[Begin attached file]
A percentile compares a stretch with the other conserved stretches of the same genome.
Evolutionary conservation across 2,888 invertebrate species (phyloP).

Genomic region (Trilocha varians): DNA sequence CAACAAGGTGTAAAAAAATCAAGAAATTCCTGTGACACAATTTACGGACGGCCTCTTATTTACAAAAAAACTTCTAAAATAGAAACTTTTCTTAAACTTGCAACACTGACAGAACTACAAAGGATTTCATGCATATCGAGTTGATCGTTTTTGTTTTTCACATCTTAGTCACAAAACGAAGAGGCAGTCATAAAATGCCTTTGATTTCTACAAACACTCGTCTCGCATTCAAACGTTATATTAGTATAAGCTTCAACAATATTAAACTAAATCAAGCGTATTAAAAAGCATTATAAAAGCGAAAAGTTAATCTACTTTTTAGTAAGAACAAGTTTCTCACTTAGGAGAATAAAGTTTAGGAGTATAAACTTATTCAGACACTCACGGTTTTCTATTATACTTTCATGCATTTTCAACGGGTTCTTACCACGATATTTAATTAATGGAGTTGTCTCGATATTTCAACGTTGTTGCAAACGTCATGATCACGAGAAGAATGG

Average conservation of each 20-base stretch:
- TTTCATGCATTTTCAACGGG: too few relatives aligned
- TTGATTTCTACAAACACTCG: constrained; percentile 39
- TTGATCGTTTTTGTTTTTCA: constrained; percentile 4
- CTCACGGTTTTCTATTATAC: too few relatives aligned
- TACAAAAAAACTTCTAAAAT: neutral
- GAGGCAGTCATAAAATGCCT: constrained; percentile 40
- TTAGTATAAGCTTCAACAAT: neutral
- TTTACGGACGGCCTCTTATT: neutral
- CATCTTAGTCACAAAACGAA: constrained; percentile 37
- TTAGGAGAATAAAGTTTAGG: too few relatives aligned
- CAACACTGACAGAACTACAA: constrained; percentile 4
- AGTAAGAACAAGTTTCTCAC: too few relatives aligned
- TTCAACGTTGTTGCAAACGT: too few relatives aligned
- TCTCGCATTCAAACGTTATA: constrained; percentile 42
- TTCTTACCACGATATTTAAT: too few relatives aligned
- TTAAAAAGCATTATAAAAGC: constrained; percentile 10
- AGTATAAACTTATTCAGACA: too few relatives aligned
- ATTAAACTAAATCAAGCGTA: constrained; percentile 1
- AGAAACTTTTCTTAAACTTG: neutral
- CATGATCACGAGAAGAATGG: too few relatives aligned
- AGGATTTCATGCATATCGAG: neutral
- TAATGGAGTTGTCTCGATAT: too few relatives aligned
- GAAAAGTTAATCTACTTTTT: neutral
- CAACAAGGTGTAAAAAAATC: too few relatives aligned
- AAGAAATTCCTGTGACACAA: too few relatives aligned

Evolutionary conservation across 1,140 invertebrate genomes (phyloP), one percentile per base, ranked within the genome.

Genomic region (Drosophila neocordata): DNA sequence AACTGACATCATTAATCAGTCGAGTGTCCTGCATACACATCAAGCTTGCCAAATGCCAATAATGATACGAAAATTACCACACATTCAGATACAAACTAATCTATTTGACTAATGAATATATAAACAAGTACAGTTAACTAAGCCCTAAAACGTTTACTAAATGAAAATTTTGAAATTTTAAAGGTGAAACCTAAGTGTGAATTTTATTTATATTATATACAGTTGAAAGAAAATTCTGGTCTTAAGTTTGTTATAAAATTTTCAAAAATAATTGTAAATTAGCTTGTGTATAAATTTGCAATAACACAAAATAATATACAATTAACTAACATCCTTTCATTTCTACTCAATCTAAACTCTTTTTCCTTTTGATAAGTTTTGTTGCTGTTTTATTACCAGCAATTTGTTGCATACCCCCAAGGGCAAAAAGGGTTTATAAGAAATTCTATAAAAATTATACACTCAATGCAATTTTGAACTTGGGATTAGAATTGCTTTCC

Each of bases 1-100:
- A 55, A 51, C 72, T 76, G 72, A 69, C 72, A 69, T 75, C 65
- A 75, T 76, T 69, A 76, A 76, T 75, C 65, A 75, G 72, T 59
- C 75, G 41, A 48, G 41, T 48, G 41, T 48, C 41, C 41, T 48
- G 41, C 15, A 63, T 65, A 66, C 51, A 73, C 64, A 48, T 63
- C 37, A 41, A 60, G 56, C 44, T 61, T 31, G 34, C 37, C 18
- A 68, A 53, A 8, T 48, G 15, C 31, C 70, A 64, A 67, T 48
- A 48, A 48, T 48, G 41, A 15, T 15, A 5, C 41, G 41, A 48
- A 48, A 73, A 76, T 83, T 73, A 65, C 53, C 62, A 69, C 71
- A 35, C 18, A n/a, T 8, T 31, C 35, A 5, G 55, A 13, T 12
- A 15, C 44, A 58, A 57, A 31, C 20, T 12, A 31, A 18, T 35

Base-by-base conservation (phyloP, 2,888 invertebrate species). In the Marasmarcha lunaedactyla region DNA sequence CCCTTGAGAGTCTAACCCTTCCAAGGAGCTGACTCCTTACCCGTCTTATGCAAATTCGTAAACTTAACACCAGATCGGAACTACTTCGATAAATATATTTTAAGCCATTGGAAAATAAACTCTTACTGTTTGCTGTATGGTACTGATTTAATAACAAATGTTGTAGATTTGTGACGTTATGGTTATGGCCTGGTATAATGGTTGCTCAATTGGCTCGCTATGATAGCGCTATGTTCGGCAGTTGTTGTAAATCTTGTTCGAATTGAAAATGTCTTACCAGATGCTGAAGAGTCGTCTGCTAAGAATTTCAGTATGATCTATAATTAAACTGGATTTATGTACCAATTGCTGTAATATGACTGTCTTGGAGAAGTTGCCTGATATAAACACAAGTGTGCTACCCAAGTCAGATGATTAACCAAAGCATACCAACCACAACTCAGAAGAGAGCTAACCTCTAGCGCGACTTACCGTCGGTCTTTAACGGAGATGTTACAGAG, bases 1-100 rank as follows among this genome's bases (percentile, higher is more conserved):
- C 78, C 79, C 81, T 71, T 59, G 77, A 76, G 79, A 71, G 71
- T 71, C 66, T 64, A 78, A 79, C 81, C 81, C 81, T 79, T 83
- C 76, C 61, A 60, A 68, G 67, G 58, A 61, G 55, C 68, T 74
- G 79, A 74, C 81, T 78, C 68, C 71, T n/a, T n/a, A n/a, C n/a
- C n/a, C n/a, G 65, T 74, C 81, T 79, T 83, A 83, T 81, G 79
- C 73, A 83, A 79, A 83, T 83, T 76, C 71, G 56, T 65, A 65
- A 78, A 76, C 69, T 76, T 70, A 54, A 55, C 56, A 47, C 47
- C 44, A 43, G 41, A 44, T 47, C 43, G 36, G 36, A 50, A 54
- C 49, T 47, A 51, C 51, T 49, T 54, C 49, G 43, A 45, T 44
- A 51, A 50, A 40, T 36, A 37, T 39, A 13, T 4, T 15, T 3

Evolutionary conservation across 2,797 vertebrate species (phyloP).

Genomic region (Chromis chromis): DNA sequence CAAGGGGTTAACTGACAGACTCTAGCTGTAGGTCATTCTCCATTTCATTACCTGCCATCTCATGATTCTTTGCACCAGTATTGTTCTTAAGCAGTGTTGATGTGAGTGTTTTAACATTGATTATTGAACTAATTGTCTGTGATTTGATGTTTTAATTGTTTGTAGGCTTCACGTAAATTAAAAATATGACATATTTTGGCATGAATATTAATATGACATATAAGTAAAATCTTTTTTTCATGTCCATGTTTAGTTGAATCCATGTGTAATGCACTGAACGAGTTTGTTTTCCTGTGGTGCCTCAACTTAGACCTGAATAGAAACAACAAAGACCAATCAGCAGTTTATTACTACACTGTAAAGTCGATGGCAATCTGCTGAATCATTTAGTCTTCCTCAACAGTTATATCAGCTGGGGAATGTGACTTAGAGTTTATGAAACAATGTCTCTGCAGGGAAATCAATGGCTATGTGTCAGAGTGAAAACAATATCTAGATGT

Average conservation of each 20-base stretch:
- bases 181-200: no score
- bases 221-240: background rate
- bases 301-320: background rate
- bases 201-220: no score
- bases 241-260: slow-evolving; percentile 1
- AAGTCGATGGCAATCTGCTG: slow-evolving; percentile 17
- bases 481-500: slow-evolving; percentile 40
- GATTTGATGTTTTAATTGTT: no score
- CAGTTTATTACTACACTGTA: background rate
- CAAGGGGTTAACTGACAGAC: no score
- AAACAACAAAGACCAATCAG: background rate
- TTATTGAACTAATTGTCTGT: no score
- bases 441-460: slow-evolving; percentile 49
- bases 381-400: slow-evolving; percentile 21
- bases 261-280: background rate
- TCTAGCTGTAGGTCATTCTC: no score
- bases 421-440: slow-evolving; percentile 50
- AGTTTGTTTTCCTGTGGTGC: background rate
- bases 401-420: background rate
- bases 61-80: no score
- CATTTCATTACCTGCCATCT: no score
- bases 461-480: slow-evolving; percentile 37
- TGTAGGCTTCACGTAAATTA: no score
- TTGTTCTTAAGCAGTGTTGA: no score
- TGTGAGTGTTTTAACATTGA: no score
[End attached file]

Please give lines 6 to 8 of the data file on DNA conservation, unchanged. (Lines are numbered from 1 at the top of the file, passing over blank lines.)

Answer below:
- TTGATTTCTACAAACACTCG: constrained; percentile 39
- TTGATCGTTTTTGTTTTTCA: constrained; percentile 4
- CTCACGGTTTTCTATTATAC: too few relatives aligned